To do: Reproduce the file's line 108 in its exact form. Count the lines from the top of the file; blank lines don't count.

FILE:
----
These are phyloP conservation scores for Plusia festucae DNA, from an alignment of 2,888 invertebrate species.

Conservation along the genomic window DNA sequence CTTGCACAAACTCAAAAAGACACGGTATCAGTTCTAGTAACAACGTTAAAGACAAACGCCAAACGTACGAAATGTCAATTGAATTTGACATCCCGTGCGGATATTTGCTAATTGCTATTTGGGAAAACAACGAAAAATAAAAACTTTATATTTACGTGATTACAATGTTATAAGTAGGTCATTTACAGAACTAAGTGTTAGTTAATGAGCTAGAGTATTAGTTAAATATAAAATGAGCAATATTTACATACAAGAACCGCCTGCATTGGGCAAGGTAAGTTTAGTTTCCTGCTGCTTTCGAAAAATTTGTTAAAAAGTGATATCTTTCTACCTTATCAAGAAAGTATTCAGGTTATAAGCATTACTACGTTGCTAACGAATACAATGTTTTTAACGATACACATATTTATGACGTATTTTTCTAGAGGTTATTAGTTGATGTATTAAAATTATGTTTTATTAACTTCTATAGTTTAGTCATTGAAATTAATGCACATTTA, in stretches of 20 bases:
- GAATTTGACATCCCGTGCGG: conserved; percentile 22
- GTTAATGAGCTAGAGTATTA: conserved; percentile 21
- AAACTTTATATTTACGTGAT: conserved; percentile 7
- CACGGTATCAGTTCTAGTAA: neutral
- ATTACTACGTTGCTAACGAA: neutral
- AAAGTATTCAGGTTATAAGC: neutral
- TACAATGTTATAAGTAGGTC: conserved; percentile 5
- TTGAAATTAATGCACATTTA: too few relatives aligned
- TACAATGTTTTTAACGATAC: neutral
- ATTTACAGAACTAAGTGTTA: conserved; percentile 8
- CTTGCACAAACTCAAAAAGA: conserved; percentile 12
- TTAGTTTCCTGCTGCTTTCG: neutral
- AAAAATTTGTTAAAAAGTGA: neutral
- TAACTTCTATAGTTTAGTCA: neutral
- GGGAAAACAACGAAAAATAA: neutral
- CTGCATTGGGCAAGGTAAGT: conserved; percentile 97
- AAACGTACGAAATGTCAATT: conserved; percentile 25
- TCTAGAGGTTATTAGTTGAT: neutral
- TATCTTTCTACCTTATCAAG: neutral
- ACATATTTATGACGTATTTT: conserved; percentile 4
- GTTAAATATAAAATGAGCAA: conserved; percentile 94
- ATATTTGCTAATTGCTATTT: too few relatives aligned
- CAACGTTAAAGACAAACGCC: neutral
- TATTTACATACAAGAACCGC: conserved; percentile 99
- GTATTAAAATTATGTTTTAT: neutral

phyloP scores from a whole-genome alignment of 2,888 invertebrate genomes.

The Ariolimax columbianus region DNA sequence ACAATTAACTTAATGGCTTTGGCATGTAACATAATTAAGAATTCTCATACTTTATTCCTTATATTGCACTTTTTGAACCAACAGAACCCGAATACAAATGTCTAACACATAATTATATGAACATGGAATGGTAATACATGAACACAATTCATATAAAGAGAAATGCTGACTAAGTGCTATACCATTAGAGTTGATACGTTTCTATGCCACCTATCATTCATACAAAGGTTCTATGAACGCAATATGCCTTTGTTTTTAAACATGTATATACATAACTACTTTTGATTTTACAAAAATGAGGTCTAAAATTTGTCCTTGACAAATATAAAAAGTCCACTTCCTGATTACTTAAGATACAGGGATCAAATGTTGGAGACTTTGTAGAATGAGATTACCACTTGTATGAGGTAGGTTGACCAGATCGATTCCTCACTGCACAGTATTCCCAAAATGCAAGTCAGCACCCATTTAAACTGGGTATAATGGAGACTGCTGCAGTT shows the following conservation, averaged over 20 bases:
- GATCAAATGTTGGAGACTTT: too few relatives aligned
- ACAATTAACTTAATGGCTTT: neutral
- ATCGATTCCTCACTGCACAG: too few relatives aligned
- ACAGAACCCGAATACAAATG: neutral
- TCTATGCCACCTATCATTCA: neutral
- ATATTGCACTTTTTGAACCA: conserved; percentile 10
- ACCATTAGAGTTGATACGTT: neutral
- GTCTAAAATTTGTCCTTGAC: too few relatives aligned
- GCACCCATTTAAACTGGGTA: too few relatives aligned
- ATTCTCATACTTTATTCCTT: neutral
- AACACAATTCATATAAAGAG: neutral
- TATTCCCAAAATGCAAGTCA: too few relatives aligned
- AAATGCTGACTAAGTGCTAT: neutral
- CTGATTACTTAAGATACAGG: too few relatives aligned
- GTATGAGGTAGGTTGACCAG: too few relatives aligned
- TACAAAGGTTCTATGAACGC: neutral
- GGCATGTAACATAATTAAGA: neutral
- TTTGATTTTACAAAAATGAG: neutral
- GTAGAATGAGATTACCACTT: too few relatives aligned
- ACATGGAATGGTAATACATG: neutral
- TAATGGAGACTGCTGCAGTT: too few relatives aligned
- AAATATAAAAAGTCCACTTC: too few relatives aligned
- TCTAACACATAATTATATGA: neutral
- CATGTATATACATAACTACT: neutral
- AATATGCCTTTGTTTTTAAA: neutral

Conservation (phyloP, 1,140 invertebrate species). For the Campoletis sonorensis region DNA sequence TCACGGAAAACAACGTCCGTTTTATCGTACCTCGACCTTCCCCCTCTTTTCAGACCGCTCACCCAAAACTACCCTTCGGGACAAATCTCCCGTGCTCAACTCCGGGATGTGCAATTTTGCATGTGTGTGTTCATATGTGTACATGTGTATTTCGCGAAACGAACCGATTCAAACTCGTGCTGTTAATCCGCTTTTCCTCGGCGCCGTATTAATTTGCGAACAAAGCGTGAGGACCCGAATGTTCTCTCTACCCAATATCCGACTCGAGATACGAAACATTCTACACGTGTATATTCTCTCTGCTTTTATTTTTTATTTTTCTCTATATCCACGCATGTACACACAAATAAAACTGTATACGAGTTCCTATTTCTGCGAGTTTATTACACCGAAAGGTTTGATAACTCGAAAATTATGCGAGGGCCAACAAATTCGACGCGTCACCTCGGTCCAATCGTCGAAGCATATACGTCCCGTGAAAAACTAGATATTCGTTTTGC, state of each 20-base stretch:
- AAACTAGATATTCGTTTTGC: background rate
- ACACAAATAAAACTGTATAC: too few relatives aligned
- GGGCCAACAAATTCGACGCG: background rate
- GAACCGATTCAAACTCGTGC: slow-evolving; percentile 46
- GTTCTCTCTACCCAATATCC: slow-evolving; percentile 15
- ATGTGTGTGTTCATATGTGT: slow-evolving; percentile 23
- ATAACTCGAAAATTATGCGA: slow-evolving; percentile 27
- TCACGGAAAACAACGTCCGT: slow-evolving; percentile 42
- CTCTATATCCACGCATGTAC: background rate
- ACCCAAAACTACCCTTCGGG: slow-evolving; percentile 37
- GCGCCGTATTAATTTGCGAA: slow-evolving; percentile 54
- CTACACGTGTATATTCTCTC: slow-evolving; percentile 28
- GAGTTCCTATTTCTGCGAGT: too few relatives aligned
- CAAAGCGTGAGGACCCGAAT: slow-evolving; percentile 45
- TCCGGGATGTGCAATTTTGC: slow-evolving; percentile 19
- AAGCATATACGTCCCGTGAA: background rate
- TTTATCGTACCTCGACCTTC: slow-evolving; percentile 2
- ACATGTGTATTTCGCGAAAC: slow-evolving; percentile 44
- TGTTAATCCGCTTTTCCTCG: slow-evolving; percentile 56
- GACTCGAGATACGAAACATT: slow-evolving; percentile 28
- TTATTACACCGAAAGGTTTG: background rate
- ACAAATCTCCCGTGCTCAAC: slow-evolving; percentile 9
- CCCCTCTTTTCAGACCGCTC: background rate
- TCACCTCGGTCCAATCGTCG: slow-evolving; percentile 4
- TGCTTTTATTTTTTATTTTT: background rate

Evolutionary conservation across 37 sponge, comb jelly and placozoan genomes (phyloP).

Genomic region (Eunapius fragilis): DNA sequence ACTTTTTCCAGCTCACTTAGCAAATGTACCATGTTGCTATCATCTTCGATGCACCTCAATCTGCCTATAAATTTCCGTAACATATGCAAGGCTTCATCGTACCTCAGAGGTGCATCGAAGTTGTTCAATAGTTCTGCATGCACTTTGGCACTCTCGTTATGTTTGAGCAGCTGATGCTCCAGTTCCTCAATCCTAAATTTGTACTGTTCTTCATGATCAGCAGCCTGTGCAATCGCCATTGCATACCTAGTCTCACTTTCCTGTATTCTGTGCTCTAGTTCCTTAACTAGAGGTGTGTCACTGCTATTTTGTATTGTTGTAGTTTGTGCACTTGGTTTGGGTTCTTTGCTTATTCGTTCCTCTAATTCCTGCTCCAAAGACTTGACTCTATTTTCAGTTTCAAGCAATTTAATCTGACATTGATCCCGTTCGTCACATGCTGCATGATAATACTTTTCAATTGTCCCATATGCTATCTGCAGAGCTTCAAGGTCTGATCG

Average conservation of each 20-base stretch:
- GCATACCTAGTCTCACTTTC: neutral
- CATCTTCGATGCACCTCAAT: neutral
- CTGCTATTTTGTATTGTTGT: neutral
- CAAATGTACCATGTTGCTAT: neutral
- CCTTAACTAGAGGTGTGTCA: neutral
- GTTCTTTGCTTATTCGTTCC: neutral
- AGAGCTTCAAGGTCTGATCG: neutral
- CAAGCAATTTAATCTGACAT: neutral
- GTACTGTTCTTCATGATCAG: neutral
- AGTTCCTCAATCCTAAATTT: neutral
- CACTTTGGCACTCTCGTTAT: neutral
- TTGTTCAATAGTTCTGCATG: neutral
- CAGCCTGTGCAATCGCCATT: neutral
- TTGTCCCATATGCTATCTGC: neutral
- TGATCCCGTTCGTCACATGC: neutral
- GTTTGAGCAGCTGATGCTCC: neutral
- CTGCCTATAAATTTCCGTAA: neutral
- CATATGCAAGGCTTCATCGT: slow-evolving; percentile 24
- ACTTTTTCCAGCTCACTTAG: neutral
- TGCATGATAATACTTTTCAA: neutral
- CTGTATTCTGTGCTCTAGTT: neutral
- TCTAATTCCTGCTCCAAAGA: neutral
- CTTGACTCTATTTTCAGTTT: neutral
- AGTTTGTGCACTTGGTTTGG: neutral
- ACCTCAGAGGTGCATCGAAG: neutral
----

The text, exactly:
- ACCTCAGAGGTGCATCGAAG: neutral